In the depression of 1929 – 1933, it is interesting to note from peak to the absolute bottom, the Dow fell 83% over a period of 33 months. During the decline, the market experienced eight rallies of 24%, luring investors into thinking the worse was over before the bottom was finally reached. In this past holiday-shortened week, markets rallied globally with the S&P 500 recording its biggest gain in 45 years. In the past two weeks, the S&P has gained over 20%, which generally would suggest we have entered a new bull phase. We don’t think that is the case, at least for the moment.
This week, hopes were raised as infection growth rates in Spain and Italy declined and New York hospitals received the necessary equipment and beds to handle new cases. Additionally, during the week, the Fed announced another stimulus package for small businesses having under 500 employees. Unfortunately, oil declined last week after the optimism from the previous week came under pressure as talks stalled with Mexico’s unwillingness to accept production cuts. On Sunday evening, a production cut of 9.7 million barrels per day was announced, signaling willingness by some of the most significant players to address the supply glut in a world where demand has fallen by 36 million barrels per day. Many think this will not be enough given the discrepancy between the cut and lack of demand and expect the price to fall from current levels back to the $20.00 level before this is over.
As mentioned in past posts, until the coronavirus infection growth rates are on the decline, we do not think any market rallies will be sustainable. The containment policies seem to be working; however, now there is a fear that if economic activity returns too soon, the outbreak will resume, and many more will be infected, resulting in additional unnecessary deaths. The debate centers on when to re-open the economy. This week it was reported in the National Post that Premier Trudeau announced that he did not see the economy back to “normal” until a vaccine was discovered, and that might be 12 to 18 months. We wonder what “normal” might look like, but more importantly, what happens between now and then? The other side of the debate was voiced this week by Michael Burry in several tweets where he suggested country lockdowns were unjustifiable. For those of you not familiar with Michael Burry, he was the first of the three hedge fund managers documented in Michael Lewis’s book, the “Big Short.” He was a medical doctor graduating from Vanderbilt School of Medicine turned hedge fund manager after founding Scion Capital. When he discovered that the housing market was based on subprime loans, which were, in his opinion, extremely risky and unstable, he shorted the loans assuming that at some point, borrowers would not be able to pay the interest when the mortgage interest rates were re-set. He was proven correct and made enormous amounts of money for his investors, paid them out, and closed his fund. This past week it was reported that he said, “government-enforced lockdowns and business shut-downs may trigger one of the countries deepest ever economic contractions and are not necessary to contain the pandemic.” As investors, the reason this debate becomes so important is the impact on the consumer, the primary driver of economic activity. We have no idea when and how the economy will be re-started, the damage done to the consumer’s balance sheet, and how long it will take to resume normal conditions.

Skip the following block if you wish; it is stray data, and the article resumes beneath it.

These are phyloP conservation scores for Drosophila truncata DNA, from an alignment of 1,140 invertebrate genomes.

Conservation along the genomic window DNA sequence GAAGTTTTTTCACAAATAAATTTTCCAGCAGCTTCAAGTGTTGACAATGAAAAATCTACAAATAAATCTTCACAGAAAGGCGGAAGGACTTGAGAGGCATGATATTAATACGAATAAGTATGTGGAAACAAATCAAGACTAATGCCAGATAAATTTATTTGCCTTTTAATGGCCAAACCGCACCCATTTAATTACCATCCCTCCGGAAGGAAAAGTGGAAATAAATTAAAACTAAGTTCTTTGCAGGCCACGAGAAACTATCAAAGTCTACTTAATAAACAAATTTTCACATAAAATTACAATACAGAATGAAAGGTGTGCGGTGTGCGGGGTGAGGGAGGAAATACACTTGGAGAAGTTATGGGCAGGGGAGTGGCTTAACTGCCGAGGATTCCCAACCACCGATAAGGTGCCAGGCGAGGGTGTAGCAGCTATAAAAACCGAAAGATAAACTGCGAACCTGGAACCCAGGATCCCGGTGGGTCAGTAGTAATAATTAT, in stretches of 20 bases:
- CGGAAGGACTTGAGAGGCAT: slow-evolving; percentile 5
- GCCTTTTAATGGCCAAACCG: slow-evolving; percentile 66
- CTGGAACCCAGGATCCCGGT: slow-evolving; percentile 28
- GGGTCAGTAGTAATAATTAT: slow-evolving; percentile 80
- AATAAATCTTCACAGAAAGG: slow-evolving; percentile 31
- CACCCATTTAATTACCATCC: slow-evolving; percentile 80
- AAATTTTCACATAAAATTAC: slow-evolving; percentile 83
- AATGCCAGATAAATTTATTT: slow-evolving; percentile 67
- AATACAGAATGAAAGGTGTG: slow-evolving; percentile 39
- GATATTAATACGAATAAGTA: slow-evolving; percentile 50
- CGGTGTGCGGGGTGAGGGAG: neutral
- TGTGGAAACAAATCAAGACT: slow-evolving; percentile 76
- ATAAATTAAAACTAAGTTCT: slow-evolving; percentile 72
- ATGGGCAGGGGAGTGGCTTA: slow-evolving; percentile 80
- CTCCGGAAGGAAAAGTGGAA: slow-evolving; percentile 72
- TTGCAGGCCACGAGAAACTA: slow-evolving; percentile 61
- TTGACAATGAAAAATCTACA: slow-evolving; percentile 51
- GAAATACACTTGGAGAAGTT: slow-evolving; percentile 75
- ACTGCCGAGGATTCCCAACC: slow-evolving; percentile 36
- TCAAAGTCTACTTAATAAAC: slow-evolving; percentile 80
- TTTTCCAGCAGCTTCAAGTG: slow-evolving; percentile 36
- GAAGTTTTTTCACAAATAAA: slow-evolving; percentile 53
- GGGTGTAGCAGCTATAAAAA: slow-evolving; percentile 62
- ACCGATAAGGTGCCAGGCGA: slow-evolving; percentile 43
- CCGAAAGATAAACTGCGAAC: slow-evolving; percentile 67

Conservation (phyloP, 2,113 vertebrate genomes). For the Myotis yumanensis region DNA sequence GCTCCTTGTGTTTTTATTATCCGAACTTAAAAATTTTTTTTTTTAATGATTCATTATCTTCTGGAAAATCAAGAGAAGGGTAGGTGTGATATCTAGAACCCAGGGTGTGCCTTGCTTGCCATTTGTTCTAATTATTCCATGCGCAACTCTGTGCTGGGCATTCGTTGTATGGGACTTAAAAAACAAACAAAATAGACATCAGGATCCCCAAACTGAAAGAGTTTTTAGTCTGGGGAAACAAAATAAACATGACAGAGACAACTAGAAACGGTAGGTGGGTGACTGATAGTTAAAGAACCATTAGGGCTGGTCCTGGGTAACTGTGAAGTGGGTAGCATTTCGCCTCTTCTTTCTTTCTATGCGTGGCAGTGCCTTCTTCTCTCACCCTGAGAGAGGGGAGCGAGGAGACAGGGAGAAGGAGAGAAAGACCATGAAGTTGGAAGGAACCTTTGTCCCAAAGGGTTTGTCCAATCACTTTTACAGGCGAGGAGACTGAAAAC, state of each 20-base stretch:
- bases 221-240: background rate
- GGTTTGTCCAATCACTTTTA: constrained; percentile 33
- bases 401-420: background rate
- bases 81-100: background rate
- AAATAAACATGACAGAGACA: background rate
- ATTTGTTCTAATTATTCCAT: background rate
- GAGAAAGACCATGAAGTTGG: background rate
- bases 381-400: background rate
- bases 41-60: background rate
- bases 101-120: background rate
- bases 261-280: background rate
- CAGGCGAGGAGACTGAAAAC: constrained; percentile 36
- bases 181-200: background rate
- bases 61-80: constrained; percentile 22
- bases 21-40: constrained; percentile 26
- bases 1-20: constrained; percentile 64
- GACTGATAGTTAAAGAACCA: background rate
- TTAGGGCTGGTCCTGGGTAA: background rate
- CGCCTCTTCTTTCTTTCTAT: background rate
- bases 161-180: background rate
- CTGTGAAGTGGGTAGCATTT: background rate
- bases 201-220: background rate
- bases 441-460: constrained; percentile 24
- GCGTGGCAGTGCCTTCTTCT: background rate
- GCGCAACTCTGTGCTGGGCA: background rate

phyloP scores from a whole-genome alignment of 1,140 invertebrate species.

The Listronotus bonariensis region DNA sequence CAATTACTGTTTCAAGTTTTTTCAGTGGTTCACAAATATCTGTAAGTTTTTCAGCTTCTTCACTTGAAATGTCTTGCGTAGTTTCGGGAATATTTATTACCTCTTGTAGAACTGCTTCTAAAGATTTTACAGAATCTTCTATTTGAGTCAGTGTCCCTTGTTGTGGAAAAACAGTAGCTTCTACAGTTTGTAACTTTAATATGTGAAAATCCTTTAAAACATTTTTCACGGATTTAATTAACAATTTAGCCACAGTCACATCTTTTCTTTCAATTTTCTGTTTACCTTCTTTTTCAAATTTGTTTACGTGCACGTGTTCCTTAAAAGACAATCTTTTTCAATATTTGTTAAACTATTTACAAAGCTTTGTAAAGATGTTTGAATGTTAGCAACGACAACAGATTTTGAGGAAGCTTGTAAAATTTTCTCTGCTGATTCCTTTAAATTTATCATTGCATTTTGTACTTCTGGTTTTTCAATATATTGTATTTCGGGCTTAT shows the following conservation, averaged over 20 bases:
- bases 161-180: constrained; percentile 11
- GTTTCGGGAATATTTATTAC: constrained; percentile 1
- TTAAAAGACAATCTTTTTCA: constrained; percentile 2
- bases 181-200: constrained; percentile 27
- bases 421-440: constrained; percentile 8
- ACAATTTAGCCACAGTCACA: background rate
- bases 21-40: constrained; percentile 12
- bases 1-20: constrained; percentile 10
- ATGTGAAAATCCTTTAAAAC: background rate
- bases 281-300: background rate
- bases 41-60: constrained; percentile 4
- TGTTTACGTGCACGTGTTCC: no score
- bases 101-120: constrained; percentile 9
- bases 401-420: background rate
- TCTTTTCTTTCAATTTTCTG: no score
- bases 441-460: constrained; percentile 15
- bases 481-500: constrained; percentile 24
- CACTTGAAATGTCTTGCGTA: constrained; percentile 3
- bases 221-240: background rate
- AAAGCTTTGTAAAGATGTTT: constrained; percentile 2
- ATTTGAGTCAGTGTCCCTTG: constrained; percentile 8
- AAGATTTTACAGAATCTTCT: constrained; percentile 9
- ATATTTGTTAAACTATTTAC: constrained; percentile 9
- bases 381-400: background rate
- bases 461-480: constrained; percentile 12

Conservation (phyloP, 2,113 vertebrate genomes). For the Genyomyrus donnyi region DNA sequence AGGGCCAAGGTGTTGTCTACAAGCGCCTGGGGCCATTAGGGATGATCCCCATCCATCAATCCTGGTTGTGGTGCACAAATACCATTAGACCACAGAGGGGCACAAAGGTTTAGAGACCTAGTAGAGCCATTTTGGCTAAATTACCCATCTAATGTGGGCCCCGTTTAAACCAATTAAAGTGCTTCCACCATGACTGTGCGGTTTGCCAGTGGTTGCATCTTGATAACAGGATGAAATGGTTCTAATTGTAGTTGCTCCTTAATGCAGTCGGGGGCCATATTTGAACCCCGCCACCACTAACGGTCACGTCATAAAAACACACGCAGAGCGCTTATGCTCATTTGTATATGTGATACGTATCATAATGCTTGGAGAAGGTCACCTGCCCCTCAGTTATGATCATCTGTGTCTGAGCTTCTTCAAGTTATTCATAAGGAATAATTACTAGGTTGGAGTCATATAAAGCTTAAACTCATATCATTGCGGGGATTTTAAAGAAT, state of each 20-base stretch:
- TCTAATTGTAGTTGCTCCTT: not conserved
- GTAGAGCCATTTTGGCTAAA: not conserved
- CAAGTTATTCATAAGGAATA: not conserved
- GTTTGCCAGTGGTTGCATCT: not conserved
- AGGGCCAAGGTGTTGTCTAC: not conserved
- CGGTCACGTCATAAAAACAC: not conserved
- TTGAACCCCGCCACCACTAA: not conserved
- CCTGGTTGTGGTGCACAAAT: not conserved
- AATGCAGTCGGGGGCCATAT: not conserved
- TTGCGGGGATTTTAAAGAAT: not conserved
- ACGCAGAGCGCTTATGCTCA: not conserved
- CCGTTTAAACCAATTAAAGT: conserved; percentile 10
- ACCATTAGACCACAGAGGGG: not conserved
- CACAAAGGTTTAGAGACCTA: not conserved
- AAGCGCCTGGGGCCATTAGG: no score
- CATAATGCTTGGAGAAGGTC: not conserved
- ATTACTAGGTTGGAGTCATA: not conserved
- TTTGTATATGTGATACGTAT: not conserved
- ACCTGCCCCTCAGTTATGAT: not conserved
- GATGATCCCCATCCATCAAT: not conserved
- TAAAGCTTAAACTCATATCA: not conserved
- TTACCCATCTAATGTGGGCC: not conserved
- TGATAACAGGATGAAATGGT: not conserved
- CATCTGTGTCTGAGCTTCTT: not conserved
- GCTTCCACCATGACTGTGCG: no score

First-quarter corporate earnings announcements will start this week. The earnings for Q1 will be significantly lower than estimated at the beginning of the year, but Q2 could very well be even worse as the lockdown continues. Corporate guidance may give some indication of the damage done to the economy and expectations for beyond Q2. The US Labor Department reported another week of record unemployment filings. The contraction in the labor market is unprecedented, with over 17 million jobs lost since mid-March, not total lost, just in two weeks in March.
While the coronavirus containment may be working, there still seems to be a way to go before the virus is under control. Fiscal and monetary policies are accommodative, but without jobs, the economy will grind to a halt as consumer’s spending stalls for everything but essentials. We continue to think it is too early to jump back into this market other than to be very selective in areas least impacted by the virus and strategies proven to have a low correlation to this latest market contraction.
Warren Gerow is an independent consultant to Sightline Wealth Management.
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